CMPSCI 250: Introduction to Computation

David Mix Barrington

Fall, 2004

CMPSCI 250 Final Exam

Given Mon 20 December 2004

Posted Tue 21 December 2004

There are six questions for 120 total points.

When your answer to a problem is a particular number, you may use exponents, falling exponents, factorials, and/or the "choose" notation to indicate the number. However, if the answer is less than 100, you must give the number in ordinary decimal notation for full credit.

Question 1 (30): In this problem we will carry out several of our constructions, beginning with an ordinary NFA N. This NFA has alphabet {a,b}, state set {1,2}, start state 1, final state set {2}, and transition relation Δ = {(1,a,1), (1,a,2), (1,b,2)}.

Question 2 (10): Suppose that we are converting a λ-NFA M to an ordinary NFA N, and that (p,a,q) is a letter move of M. Explain what letter moves must be added to N to account for this move of M. Explain why these moves in N account for every possible path in M where (p,a,q) is the only letter move in the path.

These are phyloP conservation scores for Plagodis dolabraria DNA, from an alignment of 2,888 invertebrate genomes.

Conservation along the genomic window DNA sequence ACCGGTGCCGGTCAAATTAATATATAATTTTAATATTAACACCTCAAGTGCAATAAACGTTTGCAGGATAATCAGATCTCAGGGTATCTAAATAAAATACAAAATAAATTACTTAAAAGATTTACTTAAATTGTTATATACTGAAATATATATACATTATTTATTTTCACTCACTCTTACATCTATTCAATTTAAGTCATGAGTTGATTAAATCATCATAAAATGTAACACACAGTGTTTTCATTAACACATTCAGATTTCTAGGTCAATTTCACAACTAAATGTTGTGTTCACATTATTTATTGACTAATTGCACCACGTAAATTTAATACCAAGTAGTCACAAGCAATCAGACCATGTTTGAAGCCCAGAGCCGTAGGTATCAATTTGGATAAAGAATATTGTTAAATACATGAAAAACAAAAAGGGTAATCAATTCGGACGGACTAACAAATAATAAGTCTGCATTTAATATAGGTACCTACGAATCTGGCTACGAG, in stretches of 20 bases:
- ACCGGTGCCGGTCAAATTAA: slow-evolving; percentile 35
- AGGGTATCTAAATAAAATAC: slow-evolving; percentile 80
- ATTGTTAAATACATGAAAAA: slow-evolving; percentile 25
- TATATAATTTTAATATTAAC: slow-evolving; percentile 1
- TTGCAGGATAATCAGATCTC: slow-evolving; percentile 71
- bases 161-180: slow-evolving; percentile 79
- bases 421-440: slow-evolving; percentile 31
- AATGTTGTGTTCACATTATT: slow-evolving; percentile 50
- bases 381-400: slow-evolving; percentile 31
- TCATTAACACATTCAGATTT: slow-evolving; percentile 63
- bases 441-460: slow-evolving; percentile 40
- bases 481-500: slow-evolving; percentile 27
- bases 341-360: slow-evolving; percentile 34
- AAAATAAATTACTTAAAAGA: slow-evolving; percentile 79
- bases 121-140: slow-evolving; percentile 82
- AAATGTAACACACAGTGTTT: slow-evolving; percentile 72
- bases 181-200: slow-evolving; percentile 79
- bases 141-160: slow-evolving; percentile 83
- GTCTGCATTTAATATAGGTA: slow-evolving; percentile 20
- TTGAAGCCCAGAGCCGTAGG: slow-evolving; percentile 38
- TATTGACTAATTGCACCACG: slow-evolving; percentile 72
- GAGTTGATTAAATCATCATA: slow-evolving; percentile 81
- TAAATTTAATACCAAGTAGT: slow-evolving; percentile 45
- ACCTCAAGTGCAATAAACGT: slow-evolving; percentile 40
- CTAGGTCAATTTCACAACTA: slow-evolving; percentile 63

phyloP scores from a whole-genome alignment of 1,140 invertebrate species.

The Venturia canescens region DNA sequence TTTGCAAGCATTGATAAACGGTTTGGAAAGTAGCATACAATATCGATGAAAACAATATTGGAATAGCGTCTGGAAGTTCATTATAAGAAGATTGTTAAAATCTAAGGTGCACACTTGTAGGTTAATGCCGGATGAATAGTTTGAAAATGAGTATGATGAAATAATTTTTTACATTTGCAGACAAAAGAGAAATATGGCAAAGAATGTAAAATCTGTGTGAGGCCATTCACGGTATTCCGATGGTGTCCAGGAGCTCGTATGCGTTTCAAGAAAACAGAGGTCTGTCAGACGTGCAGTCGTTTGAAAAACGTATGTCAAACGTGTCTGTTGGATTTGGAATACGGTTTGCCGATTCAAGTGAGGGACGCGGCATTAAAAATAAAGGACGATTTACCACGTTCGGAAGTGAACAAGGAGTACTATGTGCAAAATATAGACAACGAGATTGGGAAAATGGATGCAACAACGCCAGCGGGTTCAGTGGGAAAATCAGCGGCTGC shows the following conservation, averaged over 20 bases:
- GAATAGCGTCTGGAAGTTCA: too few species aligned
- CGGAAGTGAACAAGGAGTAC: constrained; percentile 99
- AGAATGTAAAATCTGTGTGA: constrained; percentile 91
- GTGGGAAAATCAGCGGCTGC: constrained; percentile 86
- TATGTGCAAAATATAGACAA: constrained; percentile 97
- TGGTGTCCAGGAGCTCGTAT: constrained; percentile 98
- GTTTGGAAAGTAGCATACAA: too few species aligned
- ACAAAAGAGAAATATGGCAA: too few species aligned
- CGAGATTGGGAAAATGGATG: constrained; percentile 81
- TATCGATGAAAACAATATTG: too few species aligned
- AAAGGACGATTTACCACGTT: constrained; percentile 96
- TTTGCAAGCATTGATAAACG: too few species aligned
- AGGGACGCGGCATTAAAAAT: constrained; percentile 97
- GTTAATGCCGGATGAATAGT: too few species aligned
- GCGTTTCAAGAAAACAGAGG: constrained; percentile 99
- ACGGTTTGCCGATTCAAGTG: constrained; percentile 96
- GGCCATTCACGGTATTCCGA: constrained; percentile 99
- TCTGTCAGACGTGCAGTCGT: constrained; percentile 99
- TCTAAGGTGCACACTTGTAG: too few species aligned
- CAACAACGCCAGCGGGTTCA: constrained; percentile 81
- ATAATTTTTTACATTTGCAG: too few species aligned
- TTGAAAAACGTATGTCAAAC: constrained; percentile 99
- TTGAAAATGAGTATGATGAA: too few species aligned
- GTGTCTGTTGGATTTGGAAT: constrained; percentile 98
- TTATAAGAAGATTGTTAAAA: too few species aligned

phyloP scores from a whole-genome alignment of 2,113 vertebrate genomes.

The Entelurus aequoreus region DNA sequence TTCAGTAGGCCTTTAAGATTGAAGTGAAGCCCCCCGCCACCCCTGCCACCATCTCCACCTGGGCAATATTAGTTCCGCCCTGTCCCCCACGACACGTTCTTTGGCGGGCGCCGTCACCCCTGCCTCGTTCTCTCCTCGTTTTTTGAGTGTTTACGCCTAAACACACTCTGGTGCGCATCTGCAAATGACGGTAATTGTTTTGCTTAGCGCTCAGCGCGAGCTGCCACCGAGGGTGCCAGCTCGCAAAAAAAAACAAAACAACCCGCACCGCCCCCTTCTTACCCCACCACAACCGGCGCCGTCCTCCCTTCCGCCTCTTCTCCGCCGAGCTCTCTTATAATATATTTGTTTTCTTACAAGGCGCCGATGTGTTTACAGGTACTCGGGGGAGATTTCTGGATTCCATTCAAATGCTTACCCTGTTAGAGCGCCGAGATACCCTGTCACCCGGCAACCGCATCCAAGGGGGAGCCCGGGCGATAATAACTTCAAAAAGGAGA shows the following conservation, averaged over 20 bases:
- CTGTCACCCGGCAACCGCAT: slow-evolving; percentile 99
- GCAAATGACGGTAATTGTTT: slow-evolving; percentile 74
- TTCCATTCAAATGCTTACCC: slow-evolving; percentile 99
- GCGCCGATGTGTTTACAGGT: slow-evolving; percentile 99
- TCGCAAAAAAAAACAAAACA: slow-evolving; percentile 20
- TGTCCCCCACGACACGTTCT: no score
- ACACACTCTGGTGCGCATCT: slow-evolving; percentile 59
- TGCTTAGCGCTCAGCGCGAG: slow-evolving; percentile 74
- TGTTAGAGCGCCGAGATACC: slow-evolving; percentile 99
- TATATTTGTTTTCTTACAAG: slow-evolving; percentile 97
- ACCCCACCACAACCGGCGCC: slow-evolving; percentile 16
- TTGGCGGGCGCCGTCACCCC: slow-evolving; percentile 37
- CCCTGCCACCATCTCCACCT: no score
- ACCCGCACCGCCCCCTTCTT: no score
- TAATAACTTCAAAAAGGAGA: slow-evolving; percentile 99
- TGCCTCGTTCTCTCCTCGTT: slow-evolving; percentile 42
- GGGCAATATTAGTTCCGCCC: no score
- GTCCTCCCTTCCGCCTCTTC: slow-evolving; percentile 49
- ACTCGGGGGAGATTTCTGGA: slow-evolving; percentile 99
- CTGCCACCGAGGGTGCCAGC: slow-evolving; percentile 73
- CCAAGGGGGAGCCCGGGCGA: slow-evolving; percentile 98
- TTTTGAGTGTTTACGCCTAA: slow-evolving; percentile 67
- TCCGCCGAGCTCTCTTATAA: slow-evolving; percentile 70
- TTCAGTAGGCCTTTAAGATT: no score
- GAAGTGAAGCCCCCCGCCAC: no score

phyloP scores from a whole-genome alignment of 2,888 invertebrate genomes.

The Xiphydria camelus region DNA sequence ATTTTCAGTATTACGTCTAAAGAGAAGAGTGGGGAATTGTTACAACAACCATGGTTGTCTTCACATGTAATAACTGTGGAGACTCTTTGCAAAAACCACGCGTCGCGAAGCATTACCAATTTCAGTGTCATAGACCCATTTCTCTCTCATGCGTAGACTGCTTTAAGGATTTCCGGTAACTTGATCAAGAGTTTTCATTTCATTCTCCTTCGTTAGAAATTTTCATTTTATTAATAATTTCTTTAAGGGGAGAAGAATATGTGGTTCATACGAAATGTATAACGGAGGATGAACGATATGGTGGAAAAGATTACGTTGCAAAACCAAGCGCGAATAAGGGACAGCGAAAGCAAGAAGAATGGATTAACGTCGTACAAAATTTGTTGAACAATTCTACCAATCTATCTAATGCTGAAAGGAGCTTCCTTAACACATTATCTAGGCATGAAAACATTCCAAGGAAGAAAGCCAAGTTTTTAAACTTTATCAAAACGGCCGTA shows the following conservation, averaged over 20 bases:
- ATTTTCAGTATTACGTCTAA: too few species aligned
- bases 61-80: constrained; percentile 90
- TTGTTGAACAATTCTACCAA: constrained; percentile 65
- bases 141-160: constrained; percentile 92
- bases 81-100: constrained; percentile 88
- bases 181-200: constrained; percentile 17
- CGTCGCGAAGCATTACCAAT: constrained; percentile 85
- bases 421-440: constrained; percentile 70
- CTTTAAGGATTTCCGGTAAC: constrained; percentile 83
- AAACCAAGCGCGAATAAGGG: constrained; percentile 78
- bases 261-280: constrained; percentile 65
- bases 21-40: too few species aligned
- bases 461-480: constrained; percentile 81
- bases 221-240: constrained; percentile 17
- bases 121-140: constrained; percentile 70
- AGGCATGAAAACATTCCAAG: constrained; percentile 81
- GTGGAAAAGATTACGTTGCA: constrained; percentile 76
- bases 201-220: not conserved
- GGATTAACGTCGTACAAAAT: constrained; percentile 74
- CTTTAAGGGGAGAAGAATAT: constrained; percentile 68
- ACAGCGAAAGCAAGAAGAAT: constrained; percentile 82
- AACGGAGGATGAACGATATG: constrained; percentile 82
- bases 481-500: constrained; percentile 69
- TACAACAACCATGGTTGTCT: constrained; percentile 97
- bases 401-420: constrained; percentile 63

Question 3 (20): For any natural n, the undirected graph Kn has n vertices and all possible edges (that is, it has an edge between i and j whenever i ≠ j).

Question 4 (25): Define E to be the set of strings in {a,b}* that have an equal number of a's and b's. For example, the strings in E whose length is at most four are: λ, ab, ba, aabb, abab, abba, baab, baba, and bbaa.

Question 5 (15): This problem deals with some statements in the predicate calculus. The type of the variables is "animal" and we are given four unary predicates: F(x) means "x can fly", G(x) means "x is a gnu", H(x) means "x has hooves", and W(x) means "x has wings".

Question 6 (20): Define a function h(n) from naturals to naturals recursively as follows. If n ≤ 2, then h(n) = n. If n > 2, then h(n) = h(n-1) - h(n-2) + h(n-3).

Last modified 21 December 2004